The Four Horsemen of the Apocalypse—Dürer put them into the same image for the first time. (Chester Beatty Library)

The Four Horsemen of the Apocalypse—Dürer put them into the same image for the first time. (Chester Beatty Library)

Dürer was also innovative in how he represented his subject matter—putting the Four Horsemen of the Apocalypse into the same image for the first time and giving the Holy Family an ox as well as a donkey in their Flight into Egypt. He made a print of St Eustace (a Roman general, originally called Placidus, converted whilst out hunting) saleable by putting five dogs in different poses into the foreground. The sheer quality of Dürer’s print work and his mastery of light and shade is well brought out in the exhibition, where his ‘Passion’ series of 1508 is displayed side by side with a set that Hans Mack, another Nuremburg artist, decided to colour in—and effectively devalued—in 1585.
Visitors to the exhibition are also treated to some of Dürer’s drawings. The Kunsthalle in Bremen has lent two such items: ‘The Proportional Figure of a Standing Man’ (1513), one of Dürer’s studies in human proportion, and ‘Sick Dürer’, a self-portrait of the artist pointing plaintively at the side of his stomach. But Irish history buffs will most likely make a beeline for the watercolour of ‘Irish Soldiers and Peasants’ lent by the Kuperferstichkabinett Staatliche Museen, Berlin, on show in Ireland for the first time. This image is dated 1521 and is therefore thought to have been executed in Antwerp, which Dürer visited that year. It is the earliest representation of Irish dress and as such is frequently used in books as a depiction of Irish soldiers.
However, there is now a question mark over the latter claim. Jean Michel Massing raised the matter in the Irish Arts Review in 1994. Antwerp was a great entrepôt trading city and it would certainly have been the place, if anywhere, to have encountered such outlandish people as the Irish and others whom Dürer placed in his album of peoples in costume. The problem is that the blokes with moustaches have only two authentic Irish items—a ring-hilted great sword favoured by Irish gallowglasses held by the second from the left, and the Irish mantle worn by the third from the left. Such swords were actually made in Germany for export, whilst Irish mantles—a sort of poor man’s fur coat, known for its warmth—were imported onto the Continent. So it is quite possible that these items were available in Antwerp—indeed, the city was known for its processions of citizens dressed up as foreigners at festival time!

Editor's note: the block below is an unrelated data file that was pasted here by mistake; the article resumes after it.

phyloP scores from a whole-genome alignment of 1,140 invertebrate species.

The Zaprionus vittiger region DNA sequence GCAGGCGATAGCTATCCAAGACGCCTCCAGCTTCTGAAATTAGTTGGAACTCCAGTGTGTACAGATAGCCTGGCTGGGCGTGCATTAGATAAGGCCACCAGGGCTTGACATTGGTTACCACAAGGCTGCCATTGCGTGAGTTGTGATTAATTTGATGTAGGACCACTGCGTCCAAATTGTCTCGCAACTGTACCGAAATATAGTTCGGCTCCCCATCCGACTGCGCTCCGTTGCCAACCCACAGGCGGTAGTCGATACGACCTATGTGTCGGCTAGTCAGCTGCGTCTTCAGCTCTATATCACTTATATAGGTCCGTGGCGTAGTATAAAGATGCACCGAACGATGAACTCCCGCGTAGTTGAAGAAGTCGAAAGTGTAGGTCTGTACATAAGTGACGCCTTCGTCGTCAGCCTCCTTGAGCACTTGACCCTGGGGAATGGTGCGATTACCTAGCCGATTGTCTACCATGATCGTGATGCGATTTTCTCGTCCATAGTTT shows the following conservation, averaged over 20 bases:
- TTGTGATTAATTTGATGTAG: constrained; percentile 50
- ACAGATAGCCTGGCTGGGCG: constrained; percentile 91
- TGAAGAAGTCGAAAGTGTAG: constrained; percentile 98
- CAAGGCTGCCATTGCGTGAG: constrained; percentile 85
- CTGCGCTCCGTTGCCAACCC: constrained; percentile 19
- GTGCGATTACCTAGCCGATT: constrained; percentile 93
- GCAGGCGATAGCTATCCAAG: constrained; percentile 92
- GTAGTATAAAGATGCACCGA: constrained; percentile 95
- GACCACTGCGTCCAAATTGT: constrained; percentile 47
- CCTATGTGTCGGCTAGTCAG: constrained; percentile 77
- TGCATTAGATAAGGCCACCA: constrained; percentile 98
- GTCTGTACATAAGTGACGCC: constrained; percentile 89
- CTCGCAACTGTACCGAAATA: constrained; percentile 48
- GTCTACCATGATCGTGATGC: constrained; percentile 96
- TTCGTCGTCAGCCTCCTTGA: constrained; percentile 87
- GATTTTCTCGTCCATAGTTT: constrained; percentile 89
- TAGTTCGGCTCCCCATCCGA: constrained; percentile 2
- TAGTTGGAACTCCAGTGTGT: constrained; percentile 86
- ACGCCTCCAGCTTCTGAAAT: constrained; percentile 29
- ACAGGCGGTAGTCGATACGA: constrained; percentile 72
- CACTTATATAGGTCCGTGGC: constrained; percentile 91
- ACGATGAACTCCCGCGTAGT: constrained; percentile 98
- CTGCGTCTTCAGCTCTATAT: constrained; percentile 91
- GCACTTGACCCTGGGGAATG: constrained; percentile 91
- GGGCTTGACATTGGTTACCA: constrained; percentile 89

The clincher would seem to be the legend on the watercolour. It does not actually say that these are Irish soldiers and peasants. It states more enigmatically: ‘Thus go the soldiers of Ireland beyond England/Thus go the poor of Ireland’. Furthermore, as Massing also reminded us, it was Dürer who used a blond German youth dressed in feathers to represent an Amerindian in a Book of Hours for the emperor!
Finally, it ought to be noted that this image of Irish soldiers was not put into print circulation by Dürer contemporaneously and hence it never affected the developing Renaissance image of the Irish. It only came into general circulation when scholarly interest in Dürer developed in the late nineteenth century and his albums of drawings were finally published.

Hiram Morgan lectures in history at University College Cork.

‘Thus go the soldiers of Ireland beyond England / Thus go the poor of Ireland’—Dürer’s watercolour of ‘Irish soldiers and peasants’ (1521). (Kuperferstichkabinett Staatliche Museen, zu Berlin)

‘Thus go the soldiers of Ireland beyond England / Thus go the poor of Ireland’—Dürer’s watercolour of ‘Irish soldiers and peasants’ (1521). (Kuperferstichkabinett Staatliche Museen, zu Berlin)